This morning as I was brushing my teeth, I couldn’t help but marvel at the simple invention moving through my mouth. It has an ultrasonic vibration that helps to remove microscopic particles, and it cost $3.87 at the local discount store. It is obvious that modern manufacturing is able to offer significant value in the goods made through what David Pye calls workmanship of certainty. If I were to attempt to make a simple toothbrush, I could spend much more than a day doing it, and still not be able to make one myself that would be so effective. Or, I might go outside and with prior knowledge and experience, simply choose something from the range of available natural materials that would suffice, but it would be far less effective than the tooth brush I used this morning.

The age of cheap manufactured goods has called the life of the craftsman or maker into question. It is an old problem, and one that John Ruskin attempted to address long before David Pye. How do we come to an understanding of the value of the handmade object? What are the attributes that give it value? In most circumstances, a handmade object can’t compete with a well-designed manufactured object in either usefulness or price. So where does it compete, and why would someone want to either make or purchase something made by hand?

If you are interested in this question, reading David Pye’s book is a good place to start. Personally, I think the answer lies in an exploration of our own values. If we are a “values damaged” society as suggested by Matti Bergstöm (see post of Thursday, September 14 this blog) and are only able to think of the objects in our lives in the economic terms of supply, demand, price and marginal utility, we might as well forget the hands and all the higher values in human life… things like love, the miracles of growth and the joy of discovery. But if there are other values at work in our lives, we will always have a need to be making things with our own hands and to treasure things made through the inspired hearts and skilled hands of others.

Tuesday, September 26, 2006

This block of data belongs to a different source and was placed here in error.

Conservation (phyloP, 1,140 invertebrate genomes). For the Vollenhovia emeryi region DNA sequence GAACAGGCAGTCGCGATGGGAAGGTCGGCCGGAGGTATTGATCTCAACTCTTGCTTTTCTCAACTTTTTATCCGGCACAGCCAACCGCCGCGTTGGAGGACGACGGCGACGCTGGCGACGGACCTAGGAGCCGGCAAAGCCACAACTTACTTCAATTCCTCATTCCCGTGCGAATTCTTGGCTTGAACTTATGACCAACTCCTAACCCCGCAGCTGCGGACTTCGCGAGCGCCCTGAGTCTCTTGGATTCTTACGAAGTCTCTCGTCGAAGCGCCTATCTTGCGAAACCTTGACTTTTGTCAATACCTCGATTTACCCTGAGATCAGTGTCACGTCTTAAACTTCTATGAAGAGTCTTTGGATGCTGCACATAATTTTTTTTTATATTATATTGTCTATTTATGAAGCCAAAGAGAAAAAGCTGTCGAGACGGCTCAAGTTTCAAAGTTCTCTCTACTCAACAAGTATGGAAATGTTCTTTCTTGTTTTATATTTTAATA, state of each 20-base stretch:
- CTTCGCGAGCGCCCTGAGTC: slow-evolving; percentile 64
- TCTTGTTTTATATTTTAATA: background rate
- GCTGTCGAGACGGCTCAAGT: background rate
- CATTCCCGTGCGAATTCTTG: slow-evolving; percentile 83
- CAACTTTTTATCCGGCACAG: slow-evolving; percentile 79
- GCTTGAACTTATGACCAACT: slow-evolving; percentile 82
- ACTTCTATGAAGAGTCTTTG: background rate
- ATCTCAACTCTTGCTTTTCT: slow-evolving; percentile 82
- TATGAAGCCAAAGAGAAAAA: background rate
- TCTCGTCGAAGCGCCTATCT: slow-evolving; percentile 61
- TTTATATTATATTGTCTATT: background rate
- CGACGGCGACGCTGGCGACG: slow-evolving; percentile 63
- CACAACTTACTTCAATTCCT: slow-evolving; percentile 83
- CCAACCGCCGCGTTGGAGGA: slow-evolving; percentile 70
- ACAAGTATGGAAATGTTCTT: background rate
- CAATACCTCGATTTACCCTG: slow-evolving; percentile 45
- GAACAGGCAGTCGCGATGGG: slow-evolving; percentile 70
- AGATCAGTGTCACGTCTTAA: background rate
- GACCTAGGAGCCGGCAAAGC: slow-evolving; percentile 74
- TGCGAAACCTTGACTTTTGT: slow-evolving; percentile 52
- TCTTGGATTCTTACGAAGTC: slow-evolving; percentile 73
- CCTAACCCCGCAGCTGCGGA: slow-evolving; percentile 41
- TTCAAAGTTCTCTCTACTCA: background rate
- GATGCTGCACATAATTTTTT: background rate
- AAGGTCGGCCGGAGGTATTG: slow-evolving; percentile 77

Step three…painted in a corner; out on a limb… or "where’s a good editor when you need one?"…A few days ago, I promised a simple step-by-step method to turn your life from passive shopper/consumer to one of artist, craftsman, maker. If I had a good editor present in my brain, I would have never made such promises. You may have noticed that steps one and two aren’t easy, and step 3 isn’t either unless you are somewhat tolerant of making a fool of yourself. Step 3 has to do with taking chances. Offering things like this simple step-by-step when you know that you really don’t know where you are going with the dialog except into the corner of your own creativity, and out on a limb where the branch is barely able to support your weight and the only way down is the tiny saw hidden amongst the blades on your Swiss knife..

It is fortunate that blogs really don’t have readers. We bloggers spew things out at an incredible pace, and there can’t possibly be enough readers to keep up with us. So, in effect, I can offer improbable advice, knowing full well that there are no bloggees risking their lives by following my step-by-step mind altering blather.

So step three is to follow my lead. Take chances. There is not an audience sitting in anticipation of watching you fall. If there happens to be one, pretend there isn’t. Art takes its place in the world through the taking of chances, the ignoring of editors, and through bending a few rules.

Tomorrow, Certainty and Risk... the discussions of meaning as suggested by David Pye.

Sunday, September 24, 2006

Step two…A friend of mine, Albert, calls the material we engage through the hands, “the working surface”. This is a good concept because it notes that the surfaces we touch through the sensing of the hands, are also shaped by our touch, and possibly refined and made better though our conscious engagement and attention. Albert is a pizza maker, and applies his attention through his hands in the making of dough.

Is dough made with conscious application of mindfulness better than dough made mindlessly and without human care? There are many who would argue on opposing sides of the issue, with some probably believing that the mechanical processing would give more predictable results. Even the hands can be trained to do things mindlessly and without care or attention and get satisfactory results and there are millions of people who prefer squishy white bread. But here we are talking about art, the role of the hands in learning, and the restoration of greater meaning in human life. Greater meaning comes through the application of human attention.